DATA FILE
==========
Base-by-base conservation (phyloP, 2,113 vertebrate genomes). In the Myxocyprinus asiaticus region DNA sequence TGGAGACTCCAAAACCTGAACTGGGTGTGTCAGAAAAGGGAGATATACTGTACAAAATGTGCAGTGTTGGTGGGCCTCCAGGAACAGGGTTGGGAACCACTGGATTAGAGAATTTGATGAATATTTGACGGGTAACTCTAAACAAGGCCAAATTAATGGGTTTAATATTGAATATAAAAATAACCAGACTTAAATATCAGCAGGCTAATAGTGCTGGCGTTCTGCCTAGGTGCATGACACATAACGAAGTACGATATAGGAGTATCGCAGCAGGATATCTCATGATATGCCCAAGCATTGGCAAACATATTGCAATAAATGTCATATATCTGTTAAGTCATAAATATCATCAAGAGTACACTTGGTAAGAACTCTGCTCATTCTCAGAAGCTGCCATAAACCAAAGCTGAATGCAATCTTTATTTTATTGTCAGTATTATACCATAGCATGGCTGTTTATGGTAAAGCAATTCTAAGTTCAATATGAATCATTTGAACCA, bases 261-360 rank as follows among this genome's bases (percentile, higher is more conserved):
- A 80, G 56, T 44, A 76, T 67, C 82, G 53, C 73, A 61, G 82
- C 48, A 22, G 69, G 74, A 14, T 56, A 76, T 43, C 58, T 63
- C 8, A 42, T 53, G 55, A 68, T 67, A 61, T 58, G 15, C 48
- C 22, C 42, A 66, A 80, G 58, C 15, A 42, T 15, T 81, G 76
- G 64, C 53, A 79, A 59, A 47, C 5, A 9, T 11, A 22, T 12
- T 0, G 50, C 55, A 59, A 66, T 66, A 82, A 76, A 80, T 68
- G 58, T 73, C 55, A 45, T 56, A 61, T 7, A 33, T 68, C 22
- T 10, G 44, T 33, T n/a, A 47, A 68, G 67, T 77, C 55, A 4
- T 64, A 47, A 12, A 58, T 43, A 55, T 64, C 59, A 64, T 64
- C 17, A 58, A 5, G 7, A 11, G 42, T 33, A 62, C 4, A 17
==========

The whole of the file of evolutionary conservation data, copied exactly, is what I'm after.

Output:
Base-by-base conservation (phyloP, 2,113 vertebrate genomes). In the Myxocyprinus asiaticus region DNA sequence TGGAGACTCCAAAACCTGAACTGGGTGTGTCAGAAAAGGGAGATATACTGTACAAAATGTGCAGTGTTGGTGGGCCTCCAGGAACAGGGTTGGGAACCACTGGATTAGAGAATTTGATGAATATTTGACGGGTAACTCTAAACAAGGCCAAATTAATGGGTTTAATATTGAATATAAAAATAACCAGACTTAAATATCAGCAGGCTAATAGTGCTGGCGTTCTGCCTAGGTGCATGACACATAACGAAGTACGATATAGGAGTATCGCAGCAGGATATCTCATGATATGCCCAAGCATTGGCAAACATATTGCAATAAATGTCATATATCTGTTAAGTCATAAATATCATCAAGAGTACACTTGGTAAGAACTCTGCTCATTCTCAGAAGCTGCCATAAACCAAAGCTGAATGCAATCTTTATTTTATTGTCAGTATTATACCATAGCATGGCTGTTTATGGTAAAGCAATTCTAAGTTCAATATGAATCATTTGAACCA, bases 261-360 rank as follows among this genome's bases (percentile, higher is more conserved):
- A 80, G 56, T 44, A 76, T 67, C 82, G 53, C 73, A 61, G 82
- C 48, A 22, G 69, G 74, A 14, T 56, A 76, T 43, C 58, T 63
- C 8, A 42, T 53, G 55, A 68, T 67, A 61, T 58, G 15, C 48
- C 22, C 42, A 66, A 80, G 58, C 15, A 42, T 15, T 81, G 76
- G 64, C 53, A 79, A 59, A 47, C 5, A 9, T 11, A 22, T 12
- T 0, G 50, C 55, A 59, A 66, T 66, A 82, A 76, A 80, T 68
- G 58, T 73, C 55, A 45, T 56, A 61, T 7, A 33, T 68, C 22
- T 10, G 44, T 33, T n/a, A 47, A 68, G 67, T 77, C 55, A 4
- T 64, A 47, A 12, A 58, T 43, A 55, T 64, C 59, A 64, T 64
- C 17, A 58, A 5, G 7, A 11, G 42, T 33, A 62, C 4, A 17